Sunday, 13 December 2009


It occurred to me this morning, while brushing my teeth, that Christmas television is rather like Dickens' Christmas carol.
Those of us expecting a televisual feast of festive delights, are haunted each year by the ghost of Christmas TV Past. This takes the form of an indistinguishable conglomeration of all those wonderful old programmes of yore. Fading memories of Morcambe and Wise, The Two Ronnies, innumerable Christmas specials, Billy Smart's Christmas Circus, Christmas cartoons featuring Tom and Jerry, Bugs Bunny, Elmer Fudd. Cookery specials from Delia Smith showing us how to boil potatoes, stuff the bird, peel the sprouts and cook them in such a way as to mask their flavour. Long diatribes on the time taken to properly cook a 75lb turkey, always remembering to add a few hours to ensure the quarter ton of stuffing inside is piping hot throughout.
All of this goes to create a wonderful memory of times gone by.
We waited with bated breath as the Christmas TV and Radio times magazines (yes, we had to buy two, double sized magazines, despite only having three channels) appeared on the newsagents' shelf and couldn't wait to get our hands on them to beginning scanning their pages for all the shows we couldn't miss. When we first began to have video recorders, we would excitedly grab our pens and put marks against the programmes which we had to watch and those we had to record for our later delectation.

Coming fast upon the heels of Christmas TV Past, we are disturbed further by the Ghost of Christmas TV Present. Big, brash, loud and over-confident, this creature is, outwardly jovial and festive. It clings desperately to the vestiges of Christmas Past with repeats of those wonderful shows of yesteryear. But, just as you begin to think that Christmas TV isn't so bad after all, it creeps up and reminds you that you are but nothing in the great scheme of things. You are there, simply to pay through the nose for the now hundreds of TV channels, all mindlessly repeating the shows which you never liked the first time round and certainly are not going to waste your time by watching now.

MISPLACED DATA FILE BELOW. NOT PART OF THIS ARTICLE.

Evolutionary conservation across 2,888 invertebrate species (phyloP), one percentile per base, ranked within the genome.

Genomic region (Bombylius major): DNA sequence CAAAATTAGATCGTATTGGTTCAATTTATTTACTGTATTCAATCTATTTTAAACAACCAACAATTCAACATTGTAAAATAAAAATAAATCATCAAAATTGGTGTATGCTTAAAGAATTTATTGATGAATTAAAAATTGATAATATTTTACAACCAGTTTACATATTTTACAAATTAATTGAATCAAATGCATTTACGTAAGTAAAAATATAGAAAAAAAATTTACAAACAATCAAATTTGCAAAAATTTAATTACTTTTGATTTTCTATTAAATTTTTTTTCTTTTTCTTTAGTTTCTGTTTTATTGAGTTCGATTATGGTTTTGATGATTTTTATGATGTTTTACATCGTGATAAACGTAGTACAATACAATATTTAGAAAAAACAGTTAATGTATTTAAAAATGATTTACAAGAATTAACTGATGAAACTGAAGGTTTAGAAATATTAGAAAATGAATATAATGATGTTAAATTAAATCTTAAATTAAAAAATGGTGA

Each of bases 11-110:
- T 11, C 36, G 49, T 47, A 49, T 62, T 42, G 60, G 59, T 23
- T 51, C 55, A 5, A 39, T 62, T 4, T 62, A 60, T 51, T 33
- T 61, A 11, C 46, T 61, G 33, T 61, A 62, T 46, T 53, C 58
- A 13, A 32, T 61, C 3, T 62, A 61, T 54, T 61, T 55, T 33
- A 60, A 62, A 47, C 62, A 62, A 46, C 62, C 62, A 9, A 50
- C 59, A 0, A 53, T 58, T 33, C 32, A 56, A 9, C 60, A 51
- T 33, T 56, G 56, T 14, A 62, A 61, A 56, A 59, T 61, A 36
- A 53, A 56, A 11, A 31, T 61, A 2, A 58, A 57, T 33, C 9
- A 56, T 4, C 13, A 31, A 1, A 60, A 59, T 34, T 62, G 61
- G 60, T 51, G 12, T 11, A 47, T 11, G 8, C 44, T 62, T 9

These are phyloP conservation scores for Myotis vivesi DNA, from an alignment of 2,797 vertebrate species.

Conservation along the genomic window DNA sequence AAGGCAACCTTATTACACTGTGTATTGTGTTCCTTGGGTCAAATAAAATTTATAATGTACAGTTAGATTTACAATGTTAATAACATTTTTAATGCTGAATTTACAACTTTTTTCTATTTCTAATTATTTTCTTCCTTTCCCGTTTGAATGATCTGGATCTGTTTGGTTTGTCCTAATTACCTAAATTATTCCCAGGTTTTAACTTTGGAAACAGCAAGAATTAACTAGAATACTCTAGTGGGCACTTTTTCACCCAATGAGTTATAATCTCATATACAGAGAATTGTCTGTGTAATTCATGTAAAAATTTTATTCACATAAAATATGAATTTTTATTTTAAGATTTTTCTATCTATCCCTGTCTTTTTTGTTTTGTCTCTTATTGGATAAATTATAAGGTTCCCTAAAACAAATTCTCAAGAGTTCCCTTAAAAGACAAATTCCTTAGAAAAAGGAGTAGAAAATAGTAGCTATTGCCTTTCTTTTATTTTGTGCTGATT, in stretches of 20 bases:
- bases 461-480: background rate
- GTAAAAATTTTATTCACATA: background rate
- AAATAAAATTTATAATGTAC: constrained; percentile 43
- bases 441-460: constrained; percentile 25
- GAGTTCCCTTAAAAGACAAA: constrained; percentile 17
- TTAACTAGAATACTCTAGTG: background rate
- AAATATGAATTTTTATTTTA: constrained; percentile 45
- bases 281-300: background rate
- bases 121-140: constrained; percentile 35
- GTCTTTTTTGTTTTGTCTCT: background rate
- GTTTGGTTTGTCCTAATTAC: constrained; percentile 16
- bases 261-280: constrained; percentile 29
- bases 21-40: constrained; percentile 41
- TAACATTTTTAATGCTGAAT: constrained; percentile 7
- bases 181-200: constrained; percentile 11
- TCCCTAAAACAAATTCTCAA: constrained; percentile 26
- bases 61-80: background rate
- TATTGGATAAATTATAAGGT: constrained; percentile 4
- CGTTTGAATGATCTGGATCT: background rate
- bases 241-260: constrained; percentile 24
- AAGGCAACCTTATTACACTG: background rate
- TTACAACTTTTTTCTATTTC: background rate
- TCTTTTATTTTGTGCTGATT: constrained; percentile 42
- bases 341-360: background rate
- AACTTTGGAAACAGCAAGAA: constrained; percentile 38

Very occasionally, you may stumble upon a Christmas special, filmed in the middle of Summer, from a dross-filled soap, American medical series, or a desperately un-funny modern 'comedy'. Beware these impostors! They tempt you in with promises of mirth, celebrities and Christmas appeal. What they leave you with is a sense of despair and the question on your lips "what on earth did I spend the last half hour of my life watching that rubbish for?"

Lastly, we are confronted by the awful spectre of the Ghost of TV Christmases yet to come. A dark, forbidding, terrifying beast this is. We are shown visions of what it will be like if we are not too careful. The idea that, in another 30 years, we will be looking back with warm nostalgia to the the programmes of today. Longing for the sophistication of 'Big Brother' and 'I'm a Celebrity'. Desperate for the intellectual heights of 'The One Show', 'X Factor' and 'Britain's Got Talent'. Wide eyed and drooling we will have long forgotten the Two Ronnies, Dad's Army, The Good Life and To The Manor Born.
Endless, American Drivel will be pumped into us as we see the writing on the tombstone of British Christmas TV and mourn for the 'good old days'.

Is it too late? Can we be saved from this spectral nightmare of future Christmas TV? Probably not, but in the end, we will still have Dickens' A Christmas Carol, to bring us back to times gone by and send us, dewy eyed and full of e-numbers to bed on Christmas night, looking forward to how much better the TV will be..... Next Christmas. HUMBUG!

Speaking of nostalgia, here is a blast from the past to warm your cockles. Dr. Evadne Hinge and Dame Hilda Bracket celebrate the festive season at the Old Manse in Stackton Tressel. Put the kettle on, make a cup of tea, dunk a biscuit or two and enjoy the gentle humour of this BBC Radio treat.
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